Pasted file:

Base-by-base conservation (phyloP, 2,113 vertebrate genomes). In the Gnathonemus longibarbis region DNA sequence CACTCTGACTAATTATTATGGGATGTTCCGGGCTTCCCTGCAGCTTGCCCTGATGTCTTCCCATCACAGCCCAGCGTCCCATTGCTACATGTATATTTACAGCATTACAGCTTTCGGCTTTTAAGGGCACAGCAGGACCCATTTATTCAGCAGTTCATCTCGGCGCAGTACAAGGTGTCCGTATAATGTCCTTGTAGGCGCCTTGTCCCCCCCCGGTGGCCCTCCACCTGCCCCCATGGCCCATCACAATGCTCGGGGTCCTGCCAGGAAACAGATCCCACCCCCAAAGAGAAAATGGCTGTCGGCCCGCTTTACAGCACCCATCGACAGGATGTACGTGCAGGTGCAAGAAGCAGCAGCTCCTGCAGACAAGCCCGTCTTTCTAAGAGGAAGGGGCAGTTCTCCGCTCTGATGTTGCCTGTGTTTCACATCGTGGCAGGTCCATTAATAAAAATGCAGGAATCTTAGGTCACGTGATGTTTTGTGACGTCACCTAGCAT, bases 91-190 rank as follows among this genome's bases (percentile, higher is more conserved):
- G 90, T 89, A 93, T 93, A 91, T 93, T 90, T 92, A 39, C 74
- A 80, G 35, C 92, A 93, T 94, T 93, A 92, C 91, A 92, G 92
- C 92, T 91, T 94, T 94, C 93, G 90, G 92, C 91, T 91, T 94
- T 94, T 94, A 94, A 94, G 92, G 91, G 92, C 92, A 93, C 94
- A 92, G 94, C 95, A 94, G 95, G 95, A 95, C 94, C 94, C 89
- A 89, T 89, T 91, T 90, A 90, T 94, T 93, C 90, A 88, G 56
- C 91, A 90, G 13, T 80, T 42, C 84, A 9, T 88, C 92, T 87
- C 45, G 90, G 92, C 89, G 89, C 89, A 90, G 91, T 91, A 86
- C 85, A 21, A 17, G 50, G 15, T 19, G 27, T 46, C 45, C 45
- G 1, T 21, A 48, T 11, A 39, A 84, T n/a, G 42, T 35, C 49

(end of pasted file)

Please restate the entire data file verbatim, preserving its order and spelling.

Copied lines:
Base-by-base conservation (phyloP, 2,113 vertebrate genomes). In the Gnathonemus longibarbis region DNA sequence CACTCTGACTAATTATTATGGGATGTTCCGGGCTTCCCTGCAGCTTGCCCTGATGTCTTCCCATCACAGCCCAGCGTCCCATTGCTACATGTATATTTACAGCATTACAGCTTTCGGCTTTTAAGGGCACAGCAGGACCCATTTATTCAGCAGTTCATCTCGGCGCAGTACAAGGTGTCCGTATAATGTCCTTGTAGGCGCCTTGTCCCCCCCCGGTGGCCCTCCACCTGCCCCCATGGCCCATCACAATGCTCGGGGTCCTGCCAGGAAACAGATCCCACCCCCAAAGAGAAAATGGCTGTCGGCCCGCTTTACAGCACCCATCGACAGGATGTACGTGCAGGTGCAAGAAGCAGCAGCTCCTGCAGACAAGCCCGTCTTTCTAAGAGGAAGGGGCAGTTCTCCGCTCTGATGTTGCCTGTGTTTCACATCGTGGCAGGTCCATTAATAAAAATGCAGGAATCTTAGGTCACGTGATGTTTTGTGACGTCACCTAGCAT, bases 91-190 rank as follows among this genome's bases (percentile, higher is more conserved):
- G 90, T 89, A 93, T 93, A 91, T 93, T 90, T 92, A 39, C 74
- A 80, G 35, C 92, A 93, T 94, T 93, A 92, C 91, A 92, G 92
- C 92, T 91, T 94, T 94, C 93, G 90, G 92, C 91, T 91, T 94
- T 94, T 94, A 94, A 94, G 92, G 91, G 92, C 92, A 93, C 94
- A 92, G 94, C 95, A 94, G 95, G 95, A 95, C 94, C 94, C 89
- A 89, T 89, T 91, T 90, A 90, T 94, T 93, C 90, A 88, G 56
- C 91, A 90, G 13, T 80, T 42, C 84, A 9, T 88, C 92, T 87
- C 45, G 90, G 92, C 89, G 89, C 89, A 90, G 91, T 91, A 86
- C 85, A 21, A 17, G 50, G 15, T 19, G 27, T 46, C 45, C 45
- G 1, T 21, A 48, T 11, A 39, A 84, T n/a, G 42, T 35, C 49